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A situation in which an economy begins producing more services than goods. An analyst may say that deindustrialization is occurring when decreases in manufacturing are accompanied by increases in consulting companies. This can be beneficial to some sectors; indeed, some investors look for evidence of deindustrialization to know what industries are likely to be profitable. However, deindustrialization can be detrimental to some workers and regions. For example, as the United States has deindustrialized, the city of Detroit, which is home to many automakers, has lost approximately half of its population, and consistently maintains a high unemployment rate relative to the rest of the country.


A shift in an economy from producing goods to producing services. Such a shift is most likely to occur in mature economies such as that of the United States. This shift has considerable impact on investors' view of the attractiveness of various industries.
Deindustrializationclick for a larger image
Fig. 38 Deindustrialization. The distribution of gross national product shows how the industrial sector in advanced economies grows more slowly than the service sector. The figures for industry include those for manufacturing. Source: World Development Report, World Bank, 2004.


a sustained fall in the proportion of national output accounted for by the industrial and manufacturing sectors of the economy, a process that is often accompanied by a decline in the number of people employed in industry (compare INDUSTRIALIZATION).

There is a well-established trend in advanced economies for the industrial sector to grow more slowly than the service sector, as shown in Fig. 38. For the UK, the share of industry in GDP fell from 43% in 1960 to 29% in 2002, while the share of services increased from 54% to 70%. Over the same period, employment in industry in the UK fell from 11.8 million in 1960 to 3.7 million in 2003.

Changes in sector shares may simply reflect changes in the pattern of final demand for goods and services over time, and as such may be considered a ‘natural’ development associated with a maturing economy. On the other hand, deindustrialization that stems from supply-side deficiencies (high costs, an overvalued exchange rate, lack of investment and innovation) which put a country at a competitive disadvantage in international trade (see IMPORT PENETRATION) is a more serious matter. In this case, deindustrialization often brings with it a fall in national output, rising unemployment and balance of payments difficulties.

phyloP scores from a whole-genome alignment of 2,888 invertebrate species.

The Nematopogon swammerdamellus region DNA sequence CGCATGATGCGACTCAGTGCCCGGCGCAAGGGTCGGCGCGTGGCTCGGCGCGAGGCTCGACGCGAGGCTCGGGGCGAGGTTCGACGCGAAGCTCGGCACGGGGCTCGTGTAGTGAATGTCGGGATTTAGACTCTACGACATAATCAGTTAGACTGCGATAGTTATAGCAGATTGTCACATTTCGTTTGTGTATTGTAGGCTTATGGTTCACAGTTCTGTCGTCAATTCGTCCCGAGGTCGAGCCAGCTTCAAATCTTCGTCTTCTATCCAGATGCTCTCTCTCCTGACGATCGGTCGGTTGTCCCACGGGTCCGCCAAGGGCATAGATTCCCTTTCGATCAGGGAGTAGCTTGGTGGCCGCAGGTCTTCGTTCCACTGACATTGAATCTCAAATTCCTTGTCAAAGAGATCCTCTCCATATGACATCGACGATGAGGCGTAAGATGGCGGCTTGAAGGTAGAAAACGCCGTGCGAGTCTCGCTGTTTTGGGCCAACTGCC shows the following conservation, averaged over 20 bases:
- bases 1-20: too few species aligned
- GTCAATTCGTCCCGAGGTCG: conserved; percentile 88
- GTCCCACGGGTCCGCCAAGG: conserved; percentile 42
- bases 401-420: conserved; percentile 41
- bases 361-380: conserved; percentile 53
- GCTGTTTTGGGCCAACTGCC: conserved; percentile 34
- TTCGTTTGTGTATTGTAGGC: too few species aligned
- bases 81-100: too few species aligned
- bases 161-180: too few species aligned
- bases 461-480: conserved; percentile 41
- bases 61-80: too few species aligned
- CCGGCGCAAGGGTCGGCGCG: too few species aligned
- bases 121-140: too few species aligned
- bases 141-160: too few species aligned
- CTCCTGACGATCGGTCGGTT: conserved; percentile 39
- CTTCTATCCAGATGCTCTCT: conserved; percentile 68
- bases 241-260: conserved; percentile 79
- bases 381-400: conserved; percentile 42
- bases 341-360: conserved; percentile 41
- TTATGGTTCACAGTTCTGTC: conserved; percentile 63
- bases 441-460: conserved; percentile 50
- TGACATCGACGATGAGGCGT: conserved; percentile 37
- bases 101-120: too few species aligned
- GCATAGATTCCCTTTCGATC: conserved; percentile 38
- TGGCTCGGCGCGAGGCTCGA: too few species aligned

The extent of deindustrialization in the UK was even more marked in the early 1980s because of Britain's artificially high exchange rate, bolstered by UK oil exports, which caused Britain to lose overseas markets.


References in periodicals archive ?
(8) This story resembles the model in Krugman and Venables (1995), in which expanded international trade deindustrializes some countries and leads to a rise in income inequality between nations.
The new southern globalizers promoted unregulated markets, pushed policies that helped deindustrialize older industries, and at the same time, provided lucrative incentives in recruiting Asian and European companies to southern states.
McKenzie shows that the United States did not deindustrialize during the 1980s.
The place where America had industrialized first became the first place in America to deindustrialize, and nowhere more completely than New Haven.
In successive chapters, he examines the response of workers to the impact of closures and displacement, the aesthetics of the new post-industrial order, and the underlying logic and ambition of those firms that led the drive to "deindustrialize." This is largely preliminary, however, to the book's final two chapters, which analyze, respectively, the efforts of American and Canadian workers and their trade unions to resist and fight back.
Well, perhaps one does feel a sneaky bit of respect for the Serbian militiamen, who have managed to take the somewhat forbidding institution of genocide and deindustrialize it, bringing it down to human scale and potentially within reach of every neighborhood council and block committee.
That is, as an economy deindustrializes, income inequality may increase as the wages paid to manufacturing workers in low-tech, pollution-intensive industries fall.